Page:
Looking Over the ‘Blind Signatures For Untraceable Payments’ Paper


Hey guys and girls! Welcome back to the channel. My name is Jake Owens and this is Millionaire
Mindset Hub. In this episode, we’re going to do something
a little bit different, I’m going to go completely off script. It’s going to be completely new for me, completely
new for you and we’ll see how that goes. Now, what is going to be happening in this
video is, if you recall last week and the week before we looked into the history of
digital currencies. Now what we found was that David Chaum, an
American computer scientist and cryptographer created the first research paper regarding
cryptocurrencies. So what I thought would be fun is, I’ve got
my hands on a copy of this document in a PDF and i’ll put the link to it in the description
box below so that you can check it out yourself if you are interested. So what I’m going to do in this video is go
through it with you guys so that we can get a really good in-depth analysis on where he
was coming from and basically the original idea and conception for digital currencies. Now, I must apologise for my mic, I usually
have it a little bit differently set up so I get a little bit better audio quality but
unfortunately what I have to do now, because this room is so echoey I’ve had to tie a tissue
around my microphone so that the echo sound isn’t as prominent. So I do apologise if the audio in this sucks
but please bare with me on that. So, I have got it all set up in here. So, basically this document is called ‘Blind
Signatures Fr Untraceable Payment’. As I said, it was made by David Chaum in the
department of computer science in The University of California which I believe was made in
1983 but you might want to fact check me on that if you go back to the previous video. So, the introduction says automation of the
way we pay for goods and services is already underway, as can be seen by the variety and
growth of electronic banking services available to customers. The ultimate structure of the new electronic
payments system may have a substantial impact on personal privacy as well as on the nature
and extent of criminal use of payments. Ideally, a new payments system should address
both of these seemingly conflicting sets of concerns. Now, what I find really interesting in this
first paragraph is that straight away we go into the issue of privacy. Unlike with cash there’s no surveillance of
any kind and its untraceable, you can pass cash around place to place and buy things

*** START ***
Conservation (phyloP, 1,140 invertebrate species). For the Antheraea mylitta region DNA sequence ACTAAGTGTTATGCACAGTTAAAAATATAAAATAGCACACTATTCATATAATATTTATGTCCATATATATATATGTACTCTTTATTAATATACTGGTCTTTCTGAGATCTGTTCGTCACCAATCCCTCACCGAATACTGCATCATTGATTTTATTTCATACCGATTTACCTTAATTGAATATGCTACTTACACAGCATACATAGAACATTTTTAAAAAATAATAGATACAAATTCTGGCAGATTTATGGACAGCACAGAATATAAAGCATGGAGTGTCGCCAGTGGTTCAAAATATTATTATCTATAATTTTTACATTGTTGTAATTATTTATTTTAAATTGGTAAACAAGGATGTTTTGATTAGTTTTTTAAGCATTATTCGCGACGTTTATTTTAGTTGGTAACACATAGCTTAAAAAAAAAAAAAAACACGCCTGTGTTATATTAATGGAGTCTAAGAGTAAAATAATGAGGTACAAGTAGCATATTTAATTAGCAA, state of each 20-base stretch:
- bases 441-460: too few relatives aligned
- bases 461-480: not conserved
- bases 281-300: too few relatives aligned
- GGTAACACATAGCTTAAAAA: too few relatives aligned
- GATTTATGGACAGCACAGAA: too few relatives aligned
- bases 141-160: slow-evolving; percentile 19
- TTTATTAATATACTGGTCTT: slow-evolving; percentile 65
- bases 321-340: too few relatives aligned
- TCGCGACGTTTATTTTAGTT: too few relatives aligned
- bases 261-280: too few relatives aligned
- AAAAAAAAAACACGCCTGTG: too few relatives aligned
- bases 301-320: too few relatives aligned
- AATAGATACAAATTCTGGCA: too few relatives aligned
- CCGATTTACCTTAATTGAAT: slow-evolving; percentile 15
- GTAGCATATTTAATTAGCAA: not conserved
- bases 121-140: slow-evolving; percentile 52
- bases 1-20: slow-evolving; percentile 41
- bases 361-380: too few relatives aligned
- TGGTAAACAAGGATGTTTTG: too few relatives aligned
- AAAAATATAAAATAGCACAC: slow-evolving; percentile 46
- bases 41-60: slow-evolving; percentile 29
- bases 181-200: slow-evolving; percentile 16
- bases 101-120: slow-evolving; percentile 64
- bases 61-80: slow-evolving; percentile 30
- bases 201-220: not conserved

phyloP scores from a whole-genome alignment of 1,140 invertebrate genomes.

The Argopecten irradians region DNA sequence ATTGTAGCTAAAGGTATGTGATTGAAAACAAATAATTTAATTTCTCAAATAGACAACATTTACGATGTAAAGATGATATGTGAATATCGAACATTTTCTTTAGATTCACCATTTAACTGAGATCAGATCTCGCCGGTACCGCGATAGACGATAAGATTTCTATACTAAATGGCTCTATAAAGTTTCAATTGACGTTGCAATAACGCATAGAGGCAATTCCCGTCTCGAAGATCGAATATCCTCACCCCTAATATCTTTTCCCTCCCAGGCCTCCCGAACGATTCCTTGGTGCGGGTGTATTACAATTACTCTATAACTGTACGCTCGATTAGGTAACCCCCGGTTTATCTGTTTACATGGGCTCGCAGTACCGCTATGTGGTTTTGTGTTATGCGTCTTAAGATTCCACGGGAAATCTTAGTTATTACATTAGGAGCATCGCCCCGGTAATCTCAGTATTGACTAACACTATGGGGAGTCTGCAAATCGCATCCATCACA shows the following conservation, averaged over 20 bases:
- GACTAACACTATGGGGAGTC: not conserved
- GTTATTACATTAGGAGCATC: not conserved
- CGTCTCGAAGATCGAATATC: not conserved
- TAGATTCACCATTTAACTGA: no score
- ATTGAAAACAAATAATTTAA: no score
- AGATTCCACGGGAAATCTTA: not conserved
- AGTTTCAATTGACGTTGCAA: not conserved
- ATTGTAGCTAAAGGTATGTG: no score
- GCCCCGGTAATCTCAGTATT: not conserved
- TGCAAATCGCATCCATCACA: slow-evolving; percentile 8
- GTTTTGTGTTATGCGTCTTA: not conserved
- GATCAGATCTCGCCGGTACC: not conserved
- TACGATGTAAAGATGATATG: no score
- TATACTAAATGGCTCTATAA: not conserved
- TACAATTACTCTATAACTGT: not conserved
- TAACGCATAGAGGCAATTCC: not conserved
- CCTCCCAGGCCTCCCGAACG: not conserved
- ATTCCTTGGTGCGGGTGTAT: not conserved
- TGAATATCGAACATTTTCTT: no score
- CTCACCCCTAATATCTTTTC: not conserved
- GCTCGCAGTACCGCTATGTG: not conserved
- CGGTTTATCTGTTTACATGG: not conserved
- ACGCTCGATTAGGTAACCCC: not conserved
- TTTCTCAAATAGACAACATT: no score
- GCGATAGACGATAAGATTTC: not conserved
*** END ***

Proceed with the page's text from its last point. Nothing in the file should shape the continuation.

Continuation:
with it and nobody has to know. Whereas now with the invention of the credit
card and online payment systems your bank would be able to track and trace everything
that you send. A lot of people find that an issue. For example, and this is something that I
hear quite often, the argument is that “if you don’t have anything to hide then it doesn’t
matter if someone traces your spending habits” but the problem is, a counter argument to
that is that, let’s just say insurance companies something that is known to happen is that
they will trace your expenditure, say grocery shopping and if they notice that you buy a
vast quantity or even slightly above average quantity of alcohol, they could change your
premium and the price you pay for your insurance based on your individual spending habits. So in this first paragraph, it basically outlines
that point of privacy and is a big reason why I think David Chaum created this new payment
system of cryptocurrencies. Now let’s go onto the second paragraph. So, on the other hand, knowledge by a third
party of the payee amount, and time of payment for every transaction made by an individual
can reveal a great deal about the individuals whereabouts, associations and lifestyle. For example, consider payments for such things
as transportation, hotels, restaurants, movies, theatre, lectures, food, pharmaceuticals,
alcohol, books, periodicals, dues, religious and political contributions. And you know, that second paragraph goes into
what we just talked about in terms of anybody being able to track your spending habits. I mean, there are some positives. Let’s just say someone has stolen your credit
card, and they make a payment with that credit card you’re able to trace their whereabouts,
at what time etc. like that. With these online payment systems you’re able
to see where payment came from, where they go, be able to find criminals a lot easier
than with cash. Now, let’s go onto the third paragraph. On the other hand, as anonymous payment systems
like bank notes and coins suffers from lack of controls and security. For example, consider problems such as lack
of proof of payment, theft of payments media, and black payments for bribes, tax evasion,
and black markets. A fundamentally new kind of cryptography is
proposed here, which allows as automated payments systems with the following properties: (1) Inability of third parties to determine
payee, time or amount of payments made by an individual. (2) Ability of individuals to provide proof
of payment, or to determine the identity of the payee under exceptional circumstances. (3) Ability to stop use of payments media
reported stolen. So basically what David Chaum is doing, is
giving people an abundance of privacy until there is significant reason for them to be
thought of as criminals.So if there is sufficient evidence to suggest this transaction was a